Marble won’t allow Slow Groovin’s BBQ smoker exemption during fire restriction
Glenwood Springs Post Independent
Town of Marble officials on Thursday night discussed the possibility of allowing exemptions in some cases to the Stage 2 fire restrictions, as the ban on certain types of open burning, including charcoal or wood barbecue grills and smokers, heads to its third week.
Members of the audience, worried about the extreme fire danger, were not receptive to the idea.
However, Mayor Ryan Vinciguerra, owner of Marble’s Slow Groovin’ barbecue restaurant, which is seeking such an exemption so it can operate an outdoor smoker, proposed forming an intergovernmental agreement with the Carbondale and Rural Fire Protection District that would allow exemptions to be considered.
Vinciguerra explained that all of the Stage 2 fire restrictions he has researched in other area jurisdictions allow for exemptions. He wanted to see if an IGA could be established for Marble.
Carbondale District Fire Chief Rob Goodwin was at the special Town Council meeting Thursday, held at the Marble Community Church, and said Marble has as many as seven different burn restrictions to look at under the ban.
Marble resides in Gunnison County, but it also neighbors Pitkin County to the north and has the town’s, as well as the Carbondale Fire District’s, burn restrictions to consider.
While Carbondale, like the rest of Garfield County and neighboring Pitkin County, is in Stage 2 fire restrictions, Goodwin said he can still approve permits and exemptions, according to the district’s ordinance.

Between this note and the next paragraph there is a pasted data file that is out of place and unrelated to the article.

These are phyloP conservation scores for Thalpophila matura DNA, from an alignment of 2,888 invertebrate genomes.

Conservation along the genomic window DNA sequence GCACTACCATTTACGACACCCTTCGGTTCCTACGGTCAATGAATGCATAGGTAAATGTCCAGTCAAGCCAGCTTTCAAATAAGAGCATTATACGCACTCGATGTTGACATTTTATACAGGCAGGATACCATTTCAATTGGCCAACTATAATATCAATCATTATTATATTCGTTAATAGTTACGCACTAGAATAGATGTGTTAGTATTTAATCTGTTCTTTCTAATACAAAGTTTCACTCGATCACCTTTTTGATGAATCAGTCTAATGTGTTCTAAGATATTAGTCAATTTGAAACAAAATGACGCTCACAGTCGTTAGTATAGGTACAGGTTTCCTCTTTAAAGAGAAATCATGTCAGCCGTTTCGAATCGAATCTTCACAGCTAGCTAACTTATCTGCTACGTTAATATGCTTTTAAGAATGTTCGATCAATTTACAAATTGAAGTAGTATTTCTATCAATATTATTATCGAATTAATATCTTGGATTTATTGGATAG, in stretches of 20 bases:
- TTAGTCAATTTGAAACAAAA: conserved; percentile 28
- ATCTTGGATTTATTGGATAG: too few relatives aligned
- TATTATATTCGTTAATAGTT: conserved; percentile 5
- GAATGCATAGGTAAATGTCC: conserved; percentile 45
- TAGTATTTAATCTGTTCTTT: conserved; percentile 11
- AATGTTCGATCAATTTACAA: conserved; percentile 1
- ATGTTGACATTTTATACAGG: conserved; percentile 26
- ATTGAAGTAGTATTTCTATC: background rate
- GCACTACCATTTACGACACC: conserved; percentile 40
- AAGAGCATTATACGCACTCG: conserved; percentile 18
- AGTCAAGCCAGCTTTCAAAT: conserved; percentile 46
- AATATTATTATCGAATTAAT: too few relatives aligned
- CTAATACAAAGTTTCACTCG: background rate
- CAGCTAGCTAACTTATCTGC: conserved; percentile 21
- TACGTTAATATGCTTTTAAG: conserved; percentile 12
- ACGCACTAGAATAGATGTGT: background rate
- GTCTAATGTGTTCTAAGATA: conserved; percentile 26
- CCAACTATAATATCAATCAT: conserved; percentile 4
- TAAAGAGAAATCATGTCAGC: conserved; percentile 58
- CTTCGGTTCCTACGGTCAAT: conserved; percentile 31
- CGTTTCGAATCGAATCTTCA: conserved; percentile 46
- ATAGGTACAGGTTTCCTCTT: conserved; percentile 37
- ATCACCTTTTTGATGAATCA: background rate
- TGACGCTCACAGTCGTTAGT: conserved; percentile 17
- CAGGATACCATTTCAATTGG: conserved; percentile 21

Vinciguerra hoped to open a similar door for Marble.
As Slow Groovin’ employee Nial O’Connor alluded to at the meeting, the restrictions have forced the restaurant to shut down its outdoor smoker, one of two the restaurant uses, which has caused “hardships” on the business. The second smoker is located in an enclosed area.
Stage 2 fire restrictions generally prohibit building, maintaining, attending or using a fire or campfire, charcoal grill, coal, wood-burning stove or sheepherders stove, including in developed camp and picnic grounds, as well as smoking outside of an enclosed vehicle or building, among other prohibitions.
Slow Groovin’ stopped using its outdoor smoker since the Town Council approved the ordinance July 5. Goodwin explained that exemptions are not approved quickly, but can be issued in the Carbondale district depending on the situation.
Some members of the audience requested Vinciguerra recuse himself from the hearing because of his connection to the barbecue restaurant, but because the hearing was just regarding a general ordinance, he did not feel that was necessary.
After council denied the ordinance change, Vinciguerra withdrew the next item on the agenda, which was an application from Slow Groovin’ for a permit to allow the outdoor smoker to be used.
Had the ordinance been revised and Slow Groovin’s’ permit application move forward, he said he would have recused himself from the subsequent hearing.
Slow Groovin’ also has a location in Snowmass Village but they use a different smoker than Marble, owner/operator Steven Horner said Friday. It is fully enclosed and all self-contained, but since the fire restrictions and because of the dry conditions they have been cooking everything on the smoker inside, he said.
Now in its eighth summer in Marble, Vinciguerra does not remember Slow Groovin’ ever having to stop using the outdoor smoker in the past.
He said the biggest effect the restrictions have had on his business has been capacity.
While the restaurant can still use the indoor smoker to cook meats, Slow Groovin uses its outdoor smoker for smaller cuts of meats, chicken wings, even tomatoes for their bloody marys, and more.
As a result, employees are working more hours to keep up with demand.
With only so much grill space for the indoor smoker, capacity limitations have started to hurt the business, Vinciguerra said.
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